I was delighted to learn last week that Caroline Power, who graduated in May, had won Baylor Law’s prestigious Top Gun Mock Trial Competition. It was a wonderful conclusion to Caroline’s amazing run as a trial advocacy student, and an even better beginning to her life as a trial lawyer. We at her alma mater are immensely proud of Caroline, excited for her future, and not at all surprised.
For those unfamiliar with Top Gun, it is an elite invitational competition in which advocates from the top programs in the country have just 24 hours to learn the case file and prepare their arguments, after which they argue their cases solo, rather than in the traditional team format. The pressure is intense and the stakes are high. Only one person a year earns the right to call herself a Top Gun.
This year’s contestants argued a case regarding copyright law in which a publisher was accused of encouraging a novice writer to take elements from an established writer’s series of children’s books. To win, Caroline had to review depositions, records, and photographs before the case, work with new pieces of evidence as the tournament progressed, and argue in front of a jury of distinguished trial lawyers and judges. In the final round of competition, Caroline argued before presiding Judge Leonard E. Davis, Chief Judge of the United States District Court for the Eastern District of Texas. Judge Davis had high praise for Caroline, describing her as talented, fluid, articulate, and persuasive. I couldn’t agree more, and in fact would add that Caroline is also incredibly hard-working, focused, and highly disciplined – all traits that contributed to her success as a member of the Temple Law National Trial Team and will most certainly serve her well as a trial lawyer.
Caroline’s Top Gun triumph, coming as it does at this particular moment, has been a wonderful opportunity to celebrate the legacy of Eddie Ohlbaum, who created the program and whose passing this spring has been a loss for the school and for each of us who treasured his wisdom and friendship. In particular, it has given me a reason to reflect on why trial advocacy is such a core element of our curriculum and to reaffirm our institutional commitment to it.
Becoming a trial lawyer isn’t for everyone. That said, I believe that coursework in trial advocacy is. Why? Three reasons: Preparation, confidence, and agility. No other course in legal education develops these three highly desirable – and transferable – traits in young lawyers as well as the classes they take in trial advocacy.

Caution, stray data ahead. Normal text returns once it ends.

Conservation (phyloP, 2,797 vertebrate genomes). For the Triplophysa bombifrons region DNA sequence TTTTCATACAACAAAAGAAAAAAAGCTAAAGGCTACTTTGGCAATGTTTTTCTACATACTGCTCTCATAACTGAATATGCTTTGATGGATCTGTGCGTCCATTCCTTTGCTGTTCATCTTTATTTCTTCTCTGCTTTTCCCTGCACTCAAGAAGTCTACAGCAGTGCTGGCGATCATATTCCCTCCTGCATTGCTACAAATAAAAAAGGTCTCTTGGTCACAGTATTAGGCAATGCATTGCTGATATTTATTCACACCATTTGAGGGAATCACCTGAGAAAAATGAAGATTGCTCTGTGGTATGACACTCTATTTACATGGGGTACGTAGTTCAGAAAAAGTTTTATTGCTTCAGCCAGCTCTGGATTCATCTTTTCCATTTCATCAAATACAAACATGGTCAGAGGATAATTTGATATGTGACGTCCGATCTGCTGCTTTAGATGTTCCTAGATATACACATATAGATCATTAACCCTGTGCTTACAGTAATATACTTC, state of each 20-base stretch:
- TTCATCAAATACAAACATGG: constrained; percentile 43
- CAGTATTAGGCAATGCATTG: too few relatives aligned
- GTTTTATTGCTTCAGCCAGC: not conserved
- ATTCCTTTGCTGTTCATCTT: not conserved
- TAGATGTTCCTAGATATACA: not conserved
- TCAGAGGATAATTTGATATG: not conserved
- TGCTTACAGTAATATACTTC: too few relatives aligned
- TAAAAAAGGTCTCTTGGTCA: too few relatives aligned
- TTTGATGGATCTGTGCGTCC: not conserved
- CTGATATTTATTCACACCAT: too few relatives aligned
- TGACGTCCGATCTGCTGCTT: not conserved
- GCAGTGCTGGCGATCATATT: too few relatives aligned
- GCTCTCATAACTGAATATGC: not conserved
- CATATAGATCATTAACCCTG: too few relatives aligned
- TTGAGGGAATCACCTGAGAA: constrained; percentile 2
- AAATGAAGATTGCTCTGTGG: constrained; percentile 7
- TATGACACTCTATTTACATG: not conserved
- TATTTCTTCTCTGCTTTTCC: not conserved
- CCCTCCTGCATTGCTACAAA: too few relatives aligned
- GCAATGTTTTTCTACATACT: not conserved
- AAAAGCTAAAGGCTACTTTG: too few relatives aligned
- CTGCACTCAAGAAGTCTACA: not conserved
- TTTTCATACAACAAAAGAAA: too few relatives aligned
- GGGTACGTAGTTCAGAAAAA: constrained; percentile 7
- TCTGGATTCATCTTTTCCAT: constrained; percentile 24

Preparation: Trial Advocacy teaches students to synthesize a large amount of complex information, organize it into arguments that will be persuasive to their specific audience, and articulate it with passion and authenticity. That audience may be a judge or jury, but could just as easily be an arbitration panel, corporate board, negotiating partner, or policy-maker. Some people are gifted orators and can be decently effective extemporaneously. But they will never be as great as if they’d prepared. The more prepared the lawyer is, the more effective she will be in representing her client well, no matter what the forum may be. Trial Ad teaches preparation.
Confidence: Trial Advocacy pushes students out of their comfort zone and challenges them to do things they didn’t know they could. It is one of the great opportunities they have in the course of their legal education to layer skill and individuality on top of knowledge. The best advocate understands that he or she – uniquely – determines the shape and contours of the case presented. This artistry inevitably discloses something of the lawyer, and involves risk. So, at Temple, our students will take risks to complete the course. Learning that they can stand up in front of their peers and professors and deliver an opening statement or cross examine a witness is instrumental to their development as young lawyers, and the confidence they develop when they do what they thought was out of reach inevitably carries over into the rest of their work.
Agility: Trial Advocacy requires students to think on the fly, drawing on their thorough understanding of the facts and how they relate to one another to quickly absorb new developments and make the necessary adjustments. This ability to respond quickly and confidently under pressure is something that Temple’s trial advocacy faculty works to develop in every student, regardless of whether they are members of the National Trial Team or reluctantly enrolled in Introduction to Trial Advocacy despite a distinct aversion to public speaking.
What these three Trial Advocacy gifts really boil down to is this: students who take the risks and the opportunities offered by the program, especially here at Temple, come out of it having discovered their own voices and with the tools to use those voices powerfully and passionately in the practice setting of their choice. They have a “can do” confidence that they can make a difference, and so they do. I’m proud of Temple Law’s leadership in this field and of the many members of the legal community whose participation contributes to our success.